The Pledge of Allegiance was written in August 1892 by the socialist minister Francis Bellamy (1855-1931). It was originally published in The Youth’s Companion on September 8, 1892. Bellamy had hoped that the pledge would be used by citizens in any country. In its original form it read:
“I pledge allegiance to my Flag and the Republic for which it stands, one nation, indivisible, with liberty and justice for all.”
On Friday, July 3rd, there were fireworks at Mount Rushmore in South Dakota and our President delivered yet another divisive speech.
Apparently, he has forgotten the words to the Pledge of Allegiance – one nation, indivisible, with liberty and justice for all. Most of us recognize that this narcissistic man knows only hate speech, knows only to call people names, knows only to fuel fires rather than work to put them out.
In the middle of a pandemic that is careening out of control in the United States, he put himself and attempts at reelection first and risked the many lives of his supporters who follow his inaction to respect CDC guidelines and recommendations. According to the New York Times, the President used this event to claim that we are in a battle against a “new far-left facism” seeking to wipe out the nation’s values and history.
Mr. Not-My-President, the definition of fascism is a form of far-right, authoritarian, ultra-nationalism characterized by dictatorial power, forcible suppression of opposition, as well as strong regimentation of society and of the economy.
Wow, that was a good deflection from reality. I think, however, you should open the dictionary and reflect.
He went on to state:
“Our nation is witnessing a merciless campaign to wipe out our history, defame our heroes, erase our values and indoctrinate our children.”
There he goes again about values. What are your values, sir? Bigotry? Racism? Hate? Letting people die because you can’t come to terms with a pandemic? Lifting up the Bible after tear-gassing a peaceful crowd when you are obviously far from being Christian? Disrespecting women and the LGBTQ community? Calling people names on Twitter? Creating a division in this country that may take decades to erase? Having past affairs and questionable dealings with a Russian leader?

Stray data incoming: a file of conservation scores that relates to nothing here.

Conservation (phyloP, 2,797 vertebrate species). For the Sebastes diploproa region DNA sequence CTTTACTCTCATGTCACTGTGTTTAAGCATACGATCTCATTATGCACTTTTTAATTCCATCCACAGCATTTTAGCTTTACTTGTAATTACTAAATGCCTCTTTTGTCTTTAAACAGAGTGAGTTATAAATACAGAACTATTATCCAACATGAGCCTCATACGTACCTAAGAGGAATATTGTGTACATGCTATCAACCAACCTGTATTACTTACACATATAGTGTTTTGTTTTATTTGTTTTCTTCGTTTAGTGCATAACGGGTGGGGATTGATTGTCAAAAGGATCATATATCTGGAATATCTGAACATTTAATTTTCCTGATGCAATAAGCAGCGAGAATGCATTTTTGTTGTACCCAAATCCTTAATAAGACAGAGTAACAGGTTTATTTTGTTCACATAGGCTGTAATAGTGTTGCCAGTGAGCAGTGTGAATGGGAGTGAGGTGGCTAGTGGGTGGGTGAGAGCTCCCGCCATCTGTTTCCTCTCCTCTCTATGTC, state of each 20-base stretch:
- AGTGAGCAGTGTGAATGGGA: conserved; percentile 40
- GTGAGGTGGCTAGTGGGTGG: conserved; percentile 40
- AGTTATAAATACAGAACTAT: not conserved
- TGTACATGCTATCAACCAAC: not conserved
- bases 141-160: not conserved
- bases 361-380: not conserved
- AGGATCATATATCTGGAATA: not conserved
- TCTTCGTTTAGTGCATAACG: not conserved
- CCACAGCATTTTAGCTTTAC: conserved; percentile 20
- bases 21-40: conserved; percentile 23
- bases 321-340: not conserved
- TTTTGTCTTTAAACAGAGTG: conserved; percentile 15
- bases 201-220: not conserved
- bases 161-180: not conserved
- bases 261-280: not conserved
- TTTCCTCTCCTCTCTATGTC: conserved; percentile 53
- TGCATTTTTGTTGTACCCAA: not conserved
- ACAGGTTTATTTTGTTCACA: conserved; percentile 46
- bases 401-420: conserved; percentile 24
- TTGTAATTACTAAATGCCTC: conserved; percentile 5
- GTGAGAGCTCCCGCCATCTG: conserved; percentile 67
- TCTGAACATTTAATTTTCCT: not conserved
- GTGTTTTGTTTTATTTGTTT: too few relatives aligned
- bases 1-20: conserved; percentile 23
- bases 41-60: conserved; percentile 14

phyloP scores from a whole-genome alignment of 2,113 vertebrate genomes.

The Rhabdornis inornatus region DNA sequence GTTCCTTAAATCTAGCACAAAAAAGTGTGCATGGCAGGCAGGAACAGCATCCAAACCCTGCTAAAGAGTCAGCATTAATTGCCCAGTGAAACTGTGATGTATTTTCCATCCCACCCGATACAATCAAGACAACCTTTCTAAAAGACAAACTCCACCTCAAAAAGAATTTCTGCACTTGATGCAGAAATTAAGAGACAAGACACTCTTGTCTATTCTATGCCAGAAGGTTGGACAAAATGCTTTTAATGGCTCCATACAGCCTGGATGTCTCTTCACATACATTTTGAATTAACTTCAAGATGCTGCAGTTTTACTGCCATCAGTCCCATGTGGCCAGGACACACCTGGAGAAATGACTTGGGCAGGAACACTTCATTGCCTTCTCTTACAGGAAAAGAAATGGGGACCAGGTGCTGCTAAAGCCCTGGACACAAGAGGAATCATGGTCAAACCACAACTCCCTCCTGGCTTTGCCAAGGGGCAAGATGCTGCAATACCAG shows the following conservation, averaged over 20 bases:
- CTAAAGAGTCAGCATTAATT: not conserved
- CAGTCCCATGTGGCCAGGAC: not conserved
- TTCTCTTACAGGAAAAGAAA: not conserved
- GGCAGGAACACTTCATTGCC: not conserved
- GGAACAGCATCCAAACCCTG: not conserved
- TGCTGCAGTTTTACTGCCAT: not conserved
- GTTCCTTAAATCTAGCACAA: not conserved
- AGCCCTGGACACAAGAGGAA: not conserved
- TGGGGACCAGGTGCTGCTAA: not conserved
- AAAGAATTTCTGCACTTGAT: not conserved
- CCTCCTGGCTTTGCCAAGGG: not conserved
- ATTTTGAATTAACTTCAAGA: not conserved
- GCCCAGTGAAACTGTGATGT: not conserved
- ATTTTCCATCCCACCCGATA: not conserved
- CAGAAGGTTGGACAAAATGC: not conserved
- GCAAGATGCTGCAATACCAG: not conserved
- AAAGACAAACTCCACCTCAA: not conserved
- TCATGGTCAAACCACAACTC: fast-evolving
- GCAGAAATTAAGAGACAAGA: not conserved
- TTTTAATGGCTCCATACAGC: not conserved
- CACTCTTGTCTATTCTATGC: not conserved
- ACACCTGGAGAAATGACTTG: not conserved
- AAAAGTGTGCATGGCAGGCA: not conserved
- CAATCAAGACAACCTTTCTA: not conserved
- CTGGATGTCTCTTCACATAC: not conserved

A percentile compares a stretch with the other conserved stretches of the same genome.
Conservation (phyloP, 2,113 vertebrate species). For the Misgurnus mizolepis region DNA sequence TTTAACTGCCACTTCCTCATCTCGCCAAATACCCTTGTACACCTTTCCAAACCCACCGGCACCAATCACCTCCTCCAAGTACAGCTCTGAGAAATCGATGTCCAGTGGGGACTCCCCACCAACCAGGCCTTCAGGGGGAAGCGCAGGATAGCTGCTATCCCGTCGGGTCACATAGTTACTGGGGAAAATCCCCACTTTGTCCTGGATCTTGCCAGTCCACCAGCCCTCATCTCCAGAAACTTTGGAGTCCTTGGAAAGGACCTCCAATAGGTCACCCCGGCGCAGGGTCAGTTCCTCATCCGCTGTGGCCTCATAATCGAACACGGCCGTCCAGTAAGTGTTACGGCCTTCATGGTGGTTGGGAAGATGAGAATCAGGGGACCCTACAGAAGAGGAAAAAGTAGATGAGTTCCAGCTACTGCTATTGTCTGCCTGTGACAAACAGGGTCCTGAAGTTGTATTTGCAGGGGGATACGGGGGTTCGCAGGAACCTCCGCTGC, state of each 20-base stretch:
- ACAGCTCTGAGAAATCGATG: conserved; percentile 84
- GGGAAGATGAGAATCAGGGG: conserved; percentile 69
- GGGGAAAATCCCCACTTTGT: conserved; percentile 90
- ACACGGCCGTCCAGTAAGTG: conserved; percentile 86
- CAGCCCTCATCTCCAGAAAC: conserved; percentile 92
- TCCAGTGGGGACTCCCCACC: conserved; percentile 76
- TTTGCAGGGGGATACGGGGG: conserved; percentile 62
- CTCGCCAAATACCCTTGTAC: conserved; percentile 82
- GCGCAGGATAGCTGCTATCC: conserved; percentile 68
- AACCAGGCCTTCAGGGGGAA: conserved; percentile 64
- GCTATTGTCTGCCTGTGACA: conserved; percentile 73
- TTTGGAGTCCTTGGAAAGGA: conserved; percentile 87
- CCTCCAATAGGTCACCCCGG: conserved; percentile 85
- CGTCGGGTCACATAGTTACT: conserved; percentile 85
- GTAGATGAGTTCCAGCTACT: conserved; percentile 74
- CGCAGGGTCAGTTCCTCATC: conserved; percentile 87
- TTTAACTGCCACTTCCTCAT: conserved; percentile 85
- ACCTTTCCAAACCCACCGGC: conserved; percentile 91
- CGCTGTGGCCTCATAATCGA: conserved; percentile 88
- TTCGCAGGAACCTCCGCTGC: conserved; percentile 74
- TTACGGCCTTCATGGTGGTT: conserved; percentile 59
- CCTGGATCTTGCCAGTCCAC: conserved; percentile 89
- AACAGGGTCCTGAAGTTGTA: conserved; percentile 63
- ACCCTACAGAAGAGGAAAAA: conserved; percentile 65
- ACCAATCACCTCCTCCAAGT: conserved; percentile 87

The President depends on the fear of his constituents to create division and bring out the dark side of this America. He chooses political and financial gains over the well-being of the country he is supposed to keep safe.
His speech was about trying to make the #BlackLivesMatter movement, the removal/destruction of monuments and the call for police reform as horrible and evil.
“We will not be tyrannized, we will not be demeaned, and we will not be intimidated by bad, evil people.”
Too late. You are behind the last four years of demeaning, intimidating and bad behavior. You are the evil one. You are the one with hate rhetoric. Those who are protesting are African Americans. They were brought to this country as slaves beginning in 1619. These humans remained slaves in the U.S. until they were proclaimed free by Abraham Lincoln and a Civil War.
But not really.
After the War came Jim Crow laws that meant African American citizens wouldn’t be treated differently than when they were slaves. They would not be paid fairly for their work, they would not be able to walk on the same sidewalk as whites, they would be in a different train car than whites, they would be hanged for not saying “sir” to a white person, they could not shop in the same stores, and many were kept from leaving the towns and cities that continued to oppress them. In the book, “The Warmth of Other Suns,” which is an epic story of America’s Great Migration, one black woman was told by a police officer to take off the suit she was wearing because she had no business dressing like a white woman. The officer told her he’d arrest her if he ever caught her dressing like that again. The woman was basketball great Bill Russell’s mother. The Russell family left Monroe, Louisiana, soon after that incident and headed for Oakland, California, for a better chance at being treated fairly and living without fear.